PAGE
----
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Introduction to RGB Colour sensor TCS3200

Introduction to RGB Colour sensor TCS3200

In this post we are going to take a look at RGB color sensor TCS3200, we will understand how the color sensor works and we will be practically testing the TCS3200 sensor with Arduino and extract some useful data.

Importance of Color Recognition

We see the world every day, filled with rich colors, have you ever wondered what actually colors are apart from visually feeling it. Well, colors are electromagnetic wave with different wavelengths. Red, Green, Blue has different wavelengths, human eyes are tuned to pick up these RGB colors, which is a narrow band from electromagnetic spectrum.

But, we see more than red, blue and green; that’s because our brain can mix two or more colours and gives out a new colour.

The ability to see different colors helped the ancient human civilization to escape from life threatening dangers such as animals and also help identifying edible items such as fruits at its right growth, which will be pleasant to consume.

Women are better at recognizing different shades of color (better color sensitive) than man, but men are better at tracking fast moving objects and react accordingly.

Many studies suggest that this is because of during ancient period; men go for hunting because of their physical strength which was superior to women.

Women are honored with less risky task such as collecting fruits and other edible items from plants and trees.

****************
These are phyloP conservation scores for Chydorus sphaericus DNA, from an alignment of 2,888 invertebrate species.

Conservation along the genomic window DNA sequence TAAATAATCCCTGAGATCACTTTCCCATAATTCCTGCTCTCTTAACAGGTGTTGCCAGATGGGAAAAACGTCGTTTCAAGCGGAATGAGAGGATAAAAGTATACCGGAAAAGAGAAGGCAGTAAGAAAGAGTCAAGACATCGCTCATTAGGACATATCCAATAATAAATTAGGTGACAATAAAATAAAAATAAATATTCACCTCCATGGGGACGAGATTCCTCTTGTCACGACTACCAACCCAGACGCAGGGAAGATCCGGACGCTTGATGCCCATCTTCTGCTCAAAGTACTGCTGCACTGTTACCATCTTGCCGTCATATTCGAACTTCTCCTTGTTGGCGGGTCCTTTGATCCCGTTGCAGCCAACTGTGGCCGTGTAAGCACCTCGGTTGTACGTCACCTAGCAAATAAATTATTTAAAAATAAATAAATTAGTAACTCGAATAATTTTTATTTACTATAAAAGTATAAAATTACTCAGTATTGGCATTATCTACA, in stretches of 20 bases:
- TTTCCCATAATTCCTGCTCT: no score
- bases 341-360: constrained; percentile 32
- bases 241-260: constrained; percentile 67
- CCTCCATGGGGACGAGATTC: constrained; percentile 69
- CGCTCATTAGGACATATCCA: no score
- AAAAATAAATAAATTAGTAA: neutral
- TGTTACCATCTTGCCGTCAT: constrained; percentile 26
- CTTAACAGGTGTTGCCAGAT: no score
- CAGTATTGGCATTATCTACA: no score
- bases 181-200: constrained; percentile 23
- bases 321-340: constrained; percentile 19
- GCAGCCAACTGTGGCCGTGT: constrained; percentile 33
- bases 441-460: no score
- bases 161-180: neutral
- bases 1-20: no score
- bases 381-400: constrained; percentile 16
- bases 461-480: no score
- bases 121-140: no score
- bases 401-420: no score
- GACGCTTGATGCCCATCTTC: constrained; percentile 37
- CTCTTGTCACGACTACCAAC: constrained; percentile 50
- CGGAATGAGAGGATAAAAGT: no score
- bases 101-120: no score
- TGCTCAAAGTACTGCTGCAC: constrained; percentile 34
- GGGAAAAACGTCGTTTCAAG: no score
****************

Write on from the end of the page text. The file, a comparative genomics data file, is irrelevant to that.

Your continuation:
Collecting the edible items from plants at its right growth (the colour of fruit plays a huge role) was very important for good digestion, which helped humans from health issues at bay.

These differences in visual ability in men and women persist even in modern times.

Okay, why the above explanations for an electronic color sensor? Well, because the color sensors are fabricated based on human eye’s color model and not with eye color model of any other animals.

For example, dual cameras in smartphones; one of the cameras is specifically made for recognizing RGB colours and other camera for taking normal images. Blending these two images / information with some careful algorithm will reproduce accurate colors of real object on screen only which humans can perceive.

Note: Not all dual camera works in the same way as mentioned above, some are used for optical zooming; some are used for producing in-depth field effect etc.

Now let’s see how TCS3200 colour sensors are fabricated.

Illustration of TCS3200 sensor:

TCS3200 sensor

It has 4 built in white LEDs for illuminating the object. It has 10 pins; two Vcc and GND pins (use any two of these). The function of S0, S1, S2, S3, S4 and ‘out’ pin will be explained shortly.

If take a close look at the sensor, we can see something as illustrated below:

It has 8 x 8 array of color sensor that’s total of 64. The photo-sensors block has Red, Blue, Green sensors. The different color sensors are formed by applying different color filters on the sensor. Out of 64, it has 16 blue, 16 green, 16 red sensors and there are 16 photo sensors without any color filter.

The blue color filter will allow only blue colored light to hit the sensor and reject the rest of the wavelengths (Colors); this is same for other two color sensors.

If you shine a blue light on a red filter or green filter, less intense light will pass through the green or red filters compare to blue filter. So the blue filtered sensor will receive more light compare to other two.

So, we can put the colour sensors with RGB filters in a block and shine any coloured light, and the relevant colour sensor will receive more light than other two.

By measuring the intensity of the light received at a sensor can reveal the colour the light shined.

To interface the signal from sensor to microcontroller is done with light intensity to frequency converter.